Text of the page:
Energy & Bonds
The S&P Energy Index was off 2.56% and was the worst-performing sector of the session. Oil prices slumped following a lockout at China’s Shanghai financial center aimed at curbing a spike in COVID-19 infections that sparked demand concerns.
The sell-off in the bond market resumed on Monday, with short-term yields hitting their highest level since 2019 and the yield curve, measured by the difference between five-year and 30-year yields, briefly inverting for the first time since early 2006, sparking concerns that more aggressive monetary policy by the Federal Reserve will reduce economic growth and potentially cause a recession.
The financial sector follows
Financial stocks, which many people bought or owned on the basis that they would fare better in a higher-rate environment are retreating relative to what’s happening in the bond market. According to Stephen Massocca, Senior Vice President at Wedbush Securities in San Francisco, that’s very interesting.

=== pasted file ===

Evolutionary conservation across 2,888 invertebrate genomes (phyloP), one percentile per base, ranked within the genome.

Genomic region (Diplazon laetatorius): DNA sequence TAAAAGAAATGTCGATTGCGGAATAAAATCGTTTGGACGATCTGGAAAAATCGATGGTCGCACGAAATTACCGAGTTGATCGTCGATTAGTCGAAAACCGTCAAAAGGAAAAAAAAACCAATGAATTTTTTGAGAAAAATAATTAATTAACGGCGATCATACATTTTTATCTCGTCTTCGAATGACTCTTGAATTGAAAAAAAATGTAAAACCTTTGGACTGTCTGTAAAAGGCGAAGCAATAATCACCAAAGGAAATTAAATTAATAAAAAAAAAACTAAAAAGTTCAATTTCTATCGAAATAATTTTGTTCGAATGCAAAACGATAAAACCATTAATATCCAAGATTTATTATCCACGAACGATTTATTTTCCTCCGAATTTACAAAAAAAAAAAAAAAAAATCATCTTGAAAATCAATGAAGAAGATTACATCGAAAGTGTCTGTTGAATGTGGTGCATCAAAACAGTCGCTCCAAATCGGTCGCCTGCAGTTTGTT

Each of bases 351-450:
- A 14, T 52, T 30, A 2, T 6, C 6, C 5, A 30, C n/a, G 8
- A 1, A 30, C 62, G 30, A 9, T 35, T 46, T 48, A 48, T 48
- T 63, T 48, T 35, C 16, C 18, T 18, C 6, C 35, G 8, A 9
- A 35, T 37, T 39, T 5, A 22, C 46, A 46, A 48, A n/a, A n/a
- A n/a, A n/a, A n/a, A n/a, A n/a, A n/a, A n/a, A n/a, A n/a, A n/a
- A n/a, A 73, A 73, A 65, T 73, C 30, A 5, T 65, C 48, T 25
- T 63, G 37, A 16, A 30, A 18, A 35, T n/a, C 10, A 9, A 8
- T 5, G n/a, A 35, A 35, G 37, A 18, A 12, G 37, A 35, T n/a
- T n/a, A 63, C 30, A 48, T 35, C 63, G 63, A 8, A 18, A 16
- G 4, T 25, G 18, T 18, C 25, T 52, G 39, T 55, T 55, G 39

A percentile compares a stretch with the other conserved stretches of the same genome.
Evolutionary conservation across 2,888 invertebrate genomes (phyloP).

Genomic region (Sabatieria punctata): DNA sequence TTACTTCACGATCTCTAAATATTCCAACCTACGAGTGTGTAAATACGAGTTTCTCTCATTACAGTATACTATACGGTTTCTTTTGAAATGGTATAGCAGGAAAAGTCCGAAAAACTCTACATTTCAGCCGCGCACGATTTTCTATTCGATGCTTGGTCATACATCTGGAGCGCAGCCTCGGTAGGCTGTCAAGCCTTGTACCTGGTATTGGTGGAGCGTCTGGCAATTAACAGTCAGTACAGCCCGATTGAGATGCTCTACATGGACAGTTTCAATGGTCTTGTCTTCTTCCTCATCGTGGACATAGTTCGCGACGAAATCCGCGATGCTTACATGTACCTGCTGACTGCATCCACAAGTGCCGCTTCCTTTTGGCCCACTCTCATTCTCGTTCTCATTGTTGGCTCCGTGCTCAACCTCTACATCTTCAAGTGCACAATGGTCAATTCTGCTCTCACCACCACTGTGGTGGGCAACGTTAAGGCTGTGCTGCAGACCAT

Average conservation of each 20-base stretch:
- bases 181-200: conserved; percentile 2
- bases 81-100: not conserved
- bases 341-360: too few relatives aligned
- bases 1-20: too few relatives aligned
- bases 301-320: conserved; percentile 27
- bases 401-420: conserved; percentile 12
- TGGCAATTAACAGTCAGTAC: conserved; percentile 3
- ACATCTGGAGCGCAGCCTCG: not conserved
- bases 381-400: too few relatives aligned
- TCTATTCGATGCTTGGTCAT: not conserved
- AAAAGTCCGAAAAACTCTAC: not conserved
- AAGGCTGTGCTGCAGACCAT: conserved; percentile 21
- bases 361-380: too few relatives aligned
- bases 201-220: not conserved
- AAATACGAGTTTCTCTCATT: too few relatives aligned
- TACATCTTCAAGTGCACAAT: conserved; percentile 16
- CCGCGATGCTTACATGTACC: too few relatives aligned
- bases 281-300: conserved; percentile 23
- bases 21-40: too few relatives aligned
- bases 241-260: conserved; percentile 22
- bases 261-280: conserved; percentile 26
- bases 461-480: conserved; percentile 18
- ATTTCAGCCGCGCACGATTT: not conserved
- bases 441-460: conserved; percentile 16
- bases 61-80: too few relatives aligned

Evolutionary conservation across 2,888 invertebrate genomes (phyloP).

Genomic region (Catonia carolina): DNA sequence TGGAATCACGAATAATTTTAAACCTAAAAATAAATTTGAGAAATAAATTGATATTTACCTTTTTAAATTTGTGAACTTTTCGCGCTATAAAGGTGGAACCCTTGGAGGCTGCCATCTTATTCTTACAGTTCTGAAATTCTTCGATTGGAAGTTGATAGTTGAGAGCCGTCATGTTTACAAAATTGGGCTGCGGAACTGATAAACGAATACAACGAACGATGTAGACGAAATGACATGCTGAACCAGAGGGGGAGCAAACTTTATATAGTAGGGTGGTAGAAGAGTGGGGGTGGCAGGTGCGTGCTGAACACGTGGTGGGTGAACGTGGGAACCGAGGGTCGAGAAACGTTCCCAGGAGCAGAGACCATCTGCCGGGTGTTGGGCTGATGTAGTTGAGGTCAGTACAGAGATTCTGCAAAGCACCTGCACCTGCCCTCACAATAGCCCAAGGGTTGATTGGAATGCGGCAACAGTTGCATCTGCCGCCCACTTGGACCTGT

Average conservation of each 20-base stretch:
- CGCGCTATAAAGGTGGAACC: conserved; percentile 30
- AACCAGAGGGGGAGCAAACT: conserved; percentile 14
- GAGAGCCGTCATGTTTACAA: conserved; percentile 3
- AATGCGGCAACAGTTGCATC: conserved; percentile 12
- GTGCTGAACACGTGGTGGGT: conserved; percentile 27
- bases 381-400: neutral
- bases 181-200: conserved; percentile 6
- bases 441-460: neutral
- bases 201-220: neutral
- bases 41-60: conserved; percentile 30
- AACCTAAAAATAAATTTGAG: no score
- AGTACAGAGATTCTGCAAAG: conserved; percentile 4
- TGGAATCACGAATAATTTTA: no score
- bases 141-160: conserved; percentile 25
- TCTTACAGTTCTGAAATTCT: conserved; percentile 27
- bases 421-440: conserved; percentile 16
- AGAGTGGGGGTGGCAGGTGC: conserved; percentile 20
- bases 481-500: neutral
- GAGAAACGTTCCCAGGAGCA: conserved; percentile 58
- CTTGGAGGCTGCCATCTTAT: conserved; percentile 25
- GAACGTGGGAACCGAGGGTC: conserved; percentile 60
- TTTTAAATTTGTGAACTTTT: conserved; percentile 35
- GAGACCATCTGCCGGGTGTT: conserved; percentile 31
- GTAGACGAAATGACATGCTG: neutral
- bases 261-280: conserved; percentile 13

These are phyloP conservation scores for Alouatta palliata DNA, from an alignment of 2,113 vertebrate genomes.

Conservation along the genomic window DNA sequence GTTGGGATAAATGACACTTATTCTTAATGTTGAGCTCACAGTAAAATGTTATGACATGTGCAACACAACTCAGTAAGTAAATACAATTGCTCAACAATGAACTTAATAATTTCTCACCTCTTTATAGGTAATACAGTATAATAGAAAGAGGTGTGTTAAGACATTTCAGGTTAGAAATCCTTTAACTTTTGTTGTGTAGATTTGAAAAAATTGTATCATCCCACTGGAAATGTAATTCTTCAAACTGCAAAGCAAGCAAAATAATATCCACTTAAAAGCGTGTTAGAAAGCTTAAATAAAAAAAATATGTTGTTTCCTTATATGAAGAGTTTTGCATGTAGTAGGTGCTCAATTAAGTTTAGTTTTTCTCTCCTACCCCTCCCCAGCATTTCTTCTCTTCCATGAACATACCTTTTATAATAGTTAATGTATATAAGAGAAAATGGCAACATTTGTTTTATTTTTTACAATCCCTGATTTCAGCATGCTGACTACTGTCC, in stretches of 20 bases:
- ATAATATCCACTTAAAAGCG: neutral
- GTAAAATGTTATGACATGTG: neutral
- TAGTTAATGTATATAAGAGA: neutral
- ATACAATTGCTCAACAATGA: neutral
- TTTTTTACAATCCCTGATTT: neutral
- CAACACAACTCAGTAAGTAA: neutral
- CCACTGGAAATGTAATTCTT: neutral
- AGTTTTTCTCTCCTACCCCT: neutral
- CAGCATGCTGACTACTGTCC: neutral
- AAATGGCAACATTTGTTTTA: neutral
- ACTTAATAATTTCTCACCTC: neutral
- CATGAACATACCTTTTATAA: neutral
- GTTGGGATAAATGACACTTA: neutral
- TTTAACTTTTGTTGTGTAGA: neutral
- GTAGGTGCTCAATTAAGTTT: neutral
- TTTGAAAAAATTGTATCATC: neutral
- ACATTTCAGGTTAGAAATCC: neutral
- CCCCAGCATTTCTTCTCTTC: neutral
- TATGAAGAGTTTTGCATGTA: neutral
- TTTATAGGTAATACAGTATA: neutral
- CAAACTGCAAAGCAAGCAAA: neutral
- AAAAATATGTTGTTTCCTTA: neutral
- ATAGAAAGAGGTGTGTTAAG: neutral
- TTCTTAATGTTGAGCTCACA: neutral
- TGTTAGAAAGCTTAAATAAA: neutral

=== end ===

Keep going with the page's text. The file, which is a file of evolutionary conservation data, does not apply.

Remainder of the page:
Strong economic data and gains by beaten-down growth stocks have helped Wall Street’s major indexes rebound in recent days, even as the conflict between Russia and Ukraine continues and a number of Federal Reserve policymakers take a hawkish tone on the path of interest rate hikes.
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Still, analysts noted that value stocks remain cheap compared to their growth counterparts.
Possible positive news from Ukraine
Meanwhile, Ukraine and Russia announced that their delegations would arrive to Turkey for peace talks, which are expected to take place on Tuesday. A senior U.S. official said Russian President Vladimir Putin doesn’t appear ready to compromise, while Ukrainian officials are also downplaying the chances of a major breakthrough in the talks. So we are in a state of expectation about the whole situation.